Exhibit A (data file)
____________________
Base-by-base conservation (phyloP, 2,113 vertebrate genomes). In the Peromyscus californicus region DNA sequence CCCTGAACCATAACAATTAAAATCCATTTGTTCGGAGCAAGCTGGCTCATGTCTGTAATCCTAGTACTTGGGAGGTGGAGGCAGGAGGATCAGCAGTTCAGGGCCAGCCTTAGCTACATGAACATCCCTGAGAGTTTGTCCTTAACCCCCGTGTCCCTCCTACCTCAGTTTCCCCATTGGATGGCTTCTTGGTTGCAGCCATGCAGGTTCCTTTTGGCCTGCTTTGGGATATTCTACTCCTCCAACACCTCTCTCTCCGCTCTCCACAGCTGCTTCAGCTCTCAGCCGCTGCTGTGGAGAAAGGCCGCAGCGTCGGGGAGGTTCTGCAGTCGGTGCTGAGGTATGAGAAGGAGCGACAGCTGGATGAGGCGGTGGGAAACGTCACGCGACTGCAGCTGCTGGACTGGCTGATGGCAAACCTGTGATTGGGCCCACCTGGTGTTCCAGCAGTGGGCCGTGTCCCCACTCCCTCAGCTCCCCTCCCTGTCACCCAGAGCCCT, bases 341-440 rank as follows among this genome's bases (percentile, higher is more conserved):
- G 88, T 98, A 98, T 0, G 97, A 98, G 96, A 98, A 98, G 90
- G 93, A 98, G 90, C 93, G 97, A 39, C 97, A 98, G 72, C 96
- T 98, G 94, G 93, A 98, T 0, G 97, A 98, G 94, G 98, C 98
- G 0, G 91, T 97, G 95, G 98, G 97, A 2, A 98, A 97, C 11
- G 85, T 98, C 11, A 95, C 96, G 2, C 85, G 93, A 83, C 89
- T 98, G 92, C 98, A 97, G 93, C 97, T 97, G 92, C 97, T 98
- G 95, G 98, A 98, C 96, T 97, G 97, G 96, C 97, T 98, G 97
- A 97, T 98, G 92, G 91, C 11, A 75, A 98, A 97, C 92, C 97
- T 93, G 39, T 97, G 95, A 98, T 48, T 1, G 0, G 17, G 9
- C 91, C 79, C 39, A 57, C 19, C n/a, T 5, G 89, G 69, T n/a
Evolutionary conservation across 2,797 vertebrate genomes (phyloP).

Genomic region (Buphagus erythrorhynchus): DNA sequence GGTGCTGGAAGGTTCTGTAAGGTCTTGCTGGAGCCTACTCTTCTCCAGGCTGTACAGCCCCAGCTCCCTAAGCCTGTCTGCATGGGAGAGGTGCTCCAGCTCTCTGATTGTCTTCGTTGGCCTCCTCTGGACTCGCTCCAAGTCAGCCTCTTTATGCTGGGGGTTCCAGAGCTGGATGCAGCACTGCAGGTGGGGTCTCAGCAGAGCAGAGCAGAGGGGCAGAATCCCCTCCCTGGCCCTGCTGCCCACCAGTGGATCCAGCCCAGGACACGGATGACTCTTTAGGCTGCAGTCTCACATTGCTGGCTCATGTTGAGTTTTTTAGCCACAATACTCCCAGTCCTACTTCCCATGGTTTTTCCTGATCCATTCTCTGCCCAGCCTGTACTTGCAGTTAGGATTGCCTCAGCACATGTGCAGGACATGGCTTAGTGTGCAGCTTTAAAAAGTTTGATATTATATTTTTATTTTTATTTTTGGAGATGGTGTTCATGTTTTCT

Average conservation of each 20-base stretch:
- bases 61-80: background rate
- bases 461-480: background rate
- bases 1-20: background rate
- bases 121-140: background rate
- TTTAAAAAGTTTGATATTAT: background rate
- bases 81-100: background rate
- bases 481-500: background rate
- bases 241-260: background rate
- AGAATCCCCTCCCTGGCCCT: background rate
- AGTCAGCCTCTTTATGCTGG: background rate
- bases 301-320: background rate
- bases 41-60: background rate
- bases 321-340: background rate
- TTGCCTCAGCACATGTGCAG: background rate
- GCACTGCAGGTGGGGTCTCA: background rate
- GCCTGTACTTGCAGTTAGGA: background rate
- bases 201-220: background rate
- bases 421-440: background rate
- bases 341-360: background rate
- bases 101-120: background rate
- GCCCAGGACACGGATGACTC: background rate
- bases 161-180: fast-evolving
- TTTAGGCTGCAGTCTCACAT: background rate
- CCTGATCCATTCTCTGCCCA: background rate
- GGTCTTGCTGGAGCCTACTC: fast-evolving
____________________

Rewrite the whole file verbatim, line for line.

Base-by-base conservation (phyloP, 2,113 vertebrate genomes). In the Peromyscus californicus region DNA sequence CCCTGAACCATAACAATTAAAATCCATTTGTTCGGAGCAAGCTGGCTCATGTCTGTAATCCTAGTACTTGGGAGGTGGAGGCAGGAGGATCAGCAGTTCAGGGCCAGCCTTAGCTACATGAACATCCCTGAGAGTTTGTCCTTAACCCCCGTGTCCCTCCTACCTCAGTTTCCCCATTGGATGGCTTCTTGGTTGCAGCCATGCAGGTTCCTTTTGGCCTGCTTTGGGATATTCTACTCCTCCAACACCTCTCTCTCCGCTCTCCACAGCTGCTTCAGCTCTCAGCCGCTGCTGTGGAGAAAGGCCGCAGCGTCGGGGAGGTTCTGCAGTCGGTGCTGAGGTATGAGAAGGAGCGACAGCTGGATGAGGCGGTGGGAAACGTCACGCGACTGCAGCTGCTGGACTGGCTGATGGCAAACCTGTGATTGGGCCCACCTGGTGTTCCAGCAGTGGGCCGTGTCCCCACTCCCTCAGCTCCCCTCCCTGTCACCCAGAGCCCT, bases 341-440 rank as follows among this genome's bases (percentile, higher is more conserved):
- G 88, T 98, A 98, T 0, G 97, A 98, G 96, A 98, A 98, G 90
- G 93, A 98, G 90, C 93, G 97, A 39, C 97, A 98, G 72, C 96
- T 98, G 94, G 93, A 98, T 0, G 97, A 98, G 94, G 98, C 98
- G 0, G 91, T 97, G 95, G 98, G 97, A 2, A 98, A 97, C 11
- G 85, T 98, C 11, A 95, C 96, G 2, C 85, G 93, A 83, C 89
- T 98, G 92, C 98, A 97, G 93, C 97, T 97, G 92, C 97, T 98
- G 95, G 98, A 98, C 96, T 97, G 97, G 96, C 97, T 98, G 97
- A 97, T 98, G 92, G 91, C 11, A 75, A 98, A 97, C 92, C 97
- T 93, G 39, T 97, G 95, A 98, T 48, T 1, G 0, G 17, G 9
- C 91, C 79, C 39, A 57, C 19, C n/a, T 5, G 89, G 69, T n/a
Evolutionary conservation across 2,797 vertebrate genomes (phyloP).

Genomic region (Buphagus erythrorhynchus): DNA sequence GGTGCTGGAAGGTTCTGTAAGGTCTTGCTGGAGCCTACTCTTCTCCAGGCTGTACAGCCCCAGCTCCCTAAGCCTGTCTGCATGGGAGAGGTGCTCCAGCTCTCTGATTGTCTTCGTTGGCCTCCTCTGGACTCGCTCCAAGTCAGCCTCTTTATGCTGGGGGTTCCAGAGCTGGATGCAGCACTGCAGGTGGGGTCTCAGCAGAGCAGAGCAGAGGGGCAGAATCCCCTCCCTGGCCCTGCTGCCCACCAGTGGATCCAGCCCAGGACACGGATGACTCTTTAGGCTGCAGTCTCACATTGCTGGCTCATGTTGAGTTTTTTAGCCACAATACTCCCAGTCCTACTTCCCATGGTTTTTCCTGATCCATTCTCTGCCCAGCCTGTACTTGCAGTTAGGATTGCCTCAGCACATGTGCAGGACATGGCTTAGTGTGCAGCTTTAAAAAGTTTGATATTATATTTTTATTTTTATTTTTGGAGATGGTGTTCATGTTTTCT

Average conservation of each 20-base stretch:
- bases 61-80: background rate
- bases 461-480: background rate
- bases 1-20: background rate
- bases 121-140: background rate
- TTTAAAAAGTTTGATATTAT: background rate
- bases 81-100: background rate
- bases 481-500: background rate
- bases 241-260: background rate
- AGAATCCCCTCCCTGGCCCT: background rate
- AGTCAGCCTCTTTATGCTGG: background rate
- bases 301-320: background rate
- bases 41-60: background rate
- bases 321-340: background rate
- TTGCCTCAGCACATGTGCAG: background rate
- GCACTGCAGGTGGGGTCTCA: background rate
- GCCTGTACTTGCAGTTAGGA: background rate
- bases 201-220: background rate
- bases 421-440: background rate
- bases 341-360: background rate
- bases 101-120: background rate
- GCCCAGGACACGGATGACTC: background rate
- bases 161-180: fast-evolving
- TTTAGGCTGCAGTCTCACAT: background rate
- CCTGATCCATTCTCTGCCCA: background rate
- GGTCTTGCTGGAGCCTACTC: fast-evolving